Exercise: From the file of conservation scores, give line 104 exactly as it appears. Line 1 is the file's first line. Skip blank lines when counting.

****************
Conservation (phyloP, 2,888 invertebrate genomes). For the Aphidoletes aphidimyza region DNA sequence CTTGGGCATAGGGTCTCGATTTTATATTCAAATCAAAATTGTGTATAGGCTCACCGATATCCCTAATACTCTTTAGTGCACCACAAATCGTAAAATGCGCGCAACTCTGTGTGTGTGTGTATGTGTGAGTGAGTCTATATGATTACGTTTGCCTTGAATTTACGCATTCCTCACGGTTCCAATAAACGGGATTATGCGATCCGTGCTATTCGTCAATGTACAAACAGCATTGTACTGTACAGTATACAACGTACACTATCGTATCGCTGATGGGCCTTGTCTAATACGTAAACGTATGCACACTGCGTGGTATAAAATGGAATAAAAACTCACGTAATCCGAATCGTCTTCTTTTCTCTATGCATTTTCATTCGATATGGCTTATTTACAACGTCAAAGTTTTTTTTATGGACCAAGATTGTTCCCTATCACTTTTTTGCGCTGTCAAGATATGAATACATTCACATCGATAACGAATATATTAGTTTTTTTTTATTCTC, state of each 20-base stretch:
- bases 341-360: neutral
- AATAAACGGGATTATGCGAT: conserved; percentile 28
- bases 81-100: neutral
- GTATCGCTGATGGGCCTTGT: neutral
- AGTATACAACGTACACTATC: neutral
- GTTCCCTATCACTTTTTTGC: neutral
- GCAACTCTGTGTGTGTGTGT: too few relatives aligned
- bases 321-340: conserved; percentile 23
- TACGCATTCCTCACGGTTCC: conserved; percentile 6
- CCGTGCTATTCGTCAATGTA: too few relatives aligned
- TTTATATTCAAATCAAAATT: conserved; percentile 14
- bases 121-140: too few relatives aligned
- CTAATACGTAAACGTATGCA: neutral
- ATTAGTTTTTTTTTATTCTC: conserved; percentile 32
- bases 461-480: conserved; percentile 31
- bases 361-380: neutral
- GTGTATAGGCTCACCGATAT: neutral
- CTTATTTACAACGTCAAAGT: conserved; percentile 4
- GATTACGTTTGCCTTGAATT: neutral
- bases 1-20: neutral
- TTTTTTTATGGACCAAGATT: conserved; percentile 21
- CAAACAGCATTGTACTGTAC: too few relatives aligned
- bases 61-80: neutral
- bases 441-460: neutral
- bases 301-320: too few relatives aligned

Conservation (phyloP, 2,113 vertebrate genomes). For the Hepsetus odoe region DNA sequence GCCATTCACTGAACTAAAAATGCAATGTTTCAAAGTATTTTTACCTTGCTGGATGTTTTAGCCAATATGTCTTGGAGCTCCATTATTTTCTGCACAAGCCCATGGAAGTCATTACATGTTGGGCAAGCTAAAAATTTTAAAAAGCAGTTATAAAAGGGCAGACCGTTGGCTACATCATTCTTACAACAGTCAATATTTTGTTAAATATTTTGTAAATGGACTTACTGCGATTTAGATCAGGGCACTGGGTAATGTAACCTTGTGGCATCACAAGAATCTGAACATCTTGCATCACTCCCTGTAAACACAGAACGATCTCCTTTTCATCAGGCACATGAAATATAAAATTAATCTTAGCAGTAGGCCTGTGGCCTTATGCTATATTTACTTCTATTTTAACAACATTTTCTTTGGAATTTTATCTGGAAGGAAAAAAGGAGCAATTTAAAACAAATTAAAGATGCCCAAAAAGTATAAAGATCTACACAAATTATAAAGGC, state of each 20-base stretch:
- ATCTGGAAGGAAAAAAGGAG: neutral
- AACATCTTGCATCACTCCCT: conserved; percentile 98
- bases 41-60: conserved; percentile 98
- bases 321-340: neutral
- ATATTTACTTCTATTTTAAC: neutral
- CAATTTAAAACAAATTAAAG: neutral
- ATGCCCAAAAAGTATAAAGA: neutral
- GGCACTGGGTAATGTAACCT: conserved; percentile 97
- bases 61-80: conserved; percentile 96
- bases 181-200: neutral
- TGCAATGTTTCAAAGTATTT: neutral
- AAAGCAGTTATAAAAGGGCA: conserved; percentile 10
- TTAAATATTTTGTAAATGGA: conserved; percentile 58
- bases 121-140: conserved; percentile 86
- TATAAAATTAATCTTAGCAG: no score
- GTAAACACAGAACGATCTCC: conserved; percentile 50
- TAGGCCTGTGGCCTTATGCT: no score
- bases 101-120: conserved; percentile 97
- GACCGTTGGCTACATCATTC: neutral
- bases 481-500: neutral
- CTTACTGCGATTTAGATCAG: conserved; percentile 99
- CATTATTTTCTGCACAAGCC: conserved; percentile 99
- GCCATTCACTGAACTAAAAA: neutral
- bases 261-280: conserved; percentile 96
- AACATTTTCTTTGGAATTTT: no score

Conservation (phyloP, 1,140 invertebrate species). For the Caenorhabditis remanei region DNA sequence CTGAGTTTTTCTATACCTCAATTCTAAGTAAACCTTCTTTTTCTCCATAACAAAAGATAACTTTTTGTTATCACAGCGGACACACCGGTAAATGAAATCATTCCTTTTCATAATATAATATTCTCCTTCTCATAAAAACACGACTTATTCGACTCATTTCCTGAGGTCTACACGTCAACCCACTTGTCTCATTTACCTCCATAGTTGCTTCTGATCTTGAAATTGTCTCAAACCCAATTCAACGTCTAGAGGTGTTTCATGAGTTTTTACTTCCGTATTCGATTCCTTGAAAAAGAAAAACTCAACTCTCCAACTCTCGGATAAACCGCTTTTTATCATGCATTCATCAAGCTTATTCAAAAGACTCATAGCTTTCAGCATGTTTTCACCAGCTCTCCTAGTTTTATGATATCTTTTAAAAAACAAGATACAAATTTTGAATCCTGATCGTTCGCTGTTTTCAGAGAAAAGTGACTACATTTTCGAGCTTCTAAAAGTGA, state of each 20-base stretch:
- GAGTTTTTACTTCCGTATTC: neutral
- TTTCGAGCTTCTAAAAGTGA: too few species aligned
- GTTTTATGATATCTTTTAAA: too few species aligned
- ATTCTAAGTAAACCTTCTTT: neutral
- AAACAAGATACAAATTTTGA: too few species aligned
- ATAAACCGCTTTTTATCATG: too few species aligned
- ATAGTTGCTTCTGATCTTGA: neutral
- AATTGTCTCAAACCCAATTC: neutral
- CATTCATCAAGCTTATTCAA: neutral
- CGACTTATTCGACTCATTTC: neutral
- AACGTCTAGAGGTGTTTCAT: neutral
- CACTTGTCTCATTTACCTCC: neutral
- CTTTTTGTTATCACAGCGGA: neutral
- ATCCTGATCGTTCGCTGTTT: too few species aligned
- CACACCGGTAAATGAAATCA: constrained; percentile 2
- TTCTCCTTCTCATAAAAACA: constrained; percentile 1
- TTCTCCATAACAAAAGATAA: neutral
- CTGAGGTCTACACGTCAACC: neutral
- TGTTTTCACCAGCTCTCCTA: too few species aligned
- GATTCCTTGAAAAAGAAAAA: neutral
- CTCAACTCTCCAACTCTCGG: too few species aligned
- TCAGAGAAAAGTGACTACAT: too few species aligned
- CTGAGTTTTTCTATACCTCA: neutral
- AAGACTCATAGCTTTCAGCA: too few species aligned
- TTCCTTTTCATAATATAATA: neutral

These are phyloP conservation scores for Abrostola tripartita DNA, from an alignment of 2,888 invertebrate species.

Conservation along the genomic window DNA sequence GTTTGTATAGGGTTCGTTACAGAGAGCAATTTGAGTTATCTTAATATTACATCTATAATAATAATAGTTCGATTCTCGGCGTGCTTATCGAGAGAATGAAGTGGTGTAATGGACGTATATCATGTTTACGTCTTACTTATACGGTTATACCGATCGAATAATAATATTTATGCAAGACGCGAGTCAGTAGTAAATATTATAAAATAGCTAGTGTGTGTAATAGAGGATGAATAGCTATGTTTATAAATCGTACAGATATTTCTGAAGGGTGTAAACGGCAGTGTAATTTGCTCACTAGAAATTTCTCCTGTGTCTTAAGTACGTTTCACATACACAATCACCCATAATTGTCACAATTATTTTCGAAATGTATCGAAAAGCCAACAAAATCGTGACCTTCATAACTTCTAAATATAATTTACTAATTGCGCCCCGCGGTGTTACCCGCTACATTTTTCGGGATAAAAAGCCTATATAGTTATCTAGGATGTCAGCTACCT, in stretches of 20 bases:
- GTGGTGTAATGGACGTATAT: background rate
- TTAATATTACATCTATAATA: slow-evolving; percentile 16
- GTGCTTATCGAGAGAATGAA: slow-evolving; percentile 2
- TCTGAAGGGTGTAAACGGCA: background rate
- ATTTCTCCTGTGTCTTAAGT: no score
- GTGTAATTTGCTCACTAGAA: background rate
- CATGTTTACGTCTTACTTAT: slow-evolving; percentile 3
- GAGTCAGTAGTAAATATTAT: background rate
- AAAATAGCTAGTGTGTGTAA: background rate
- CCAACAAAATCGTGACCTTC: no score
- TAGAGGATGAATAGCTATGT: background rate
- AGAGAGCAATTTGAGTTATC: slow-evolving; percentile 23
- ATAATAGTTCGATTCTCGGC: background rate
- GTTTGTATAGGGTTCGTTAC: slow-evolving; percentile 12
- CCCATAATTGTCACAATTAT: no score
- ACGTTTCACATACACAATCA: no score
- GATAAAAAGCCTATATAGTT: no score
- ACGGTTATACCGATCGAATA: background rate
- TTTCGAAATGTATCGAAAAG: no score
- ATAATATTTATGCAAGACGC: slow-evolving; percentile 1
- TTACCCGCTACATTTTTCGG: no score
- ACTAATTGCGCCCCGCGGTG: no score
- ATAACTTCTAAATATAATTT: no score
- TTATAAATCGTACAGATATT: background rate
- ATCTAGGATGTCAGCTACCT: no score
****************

- TTATAAATCGTACAGATATT: background rate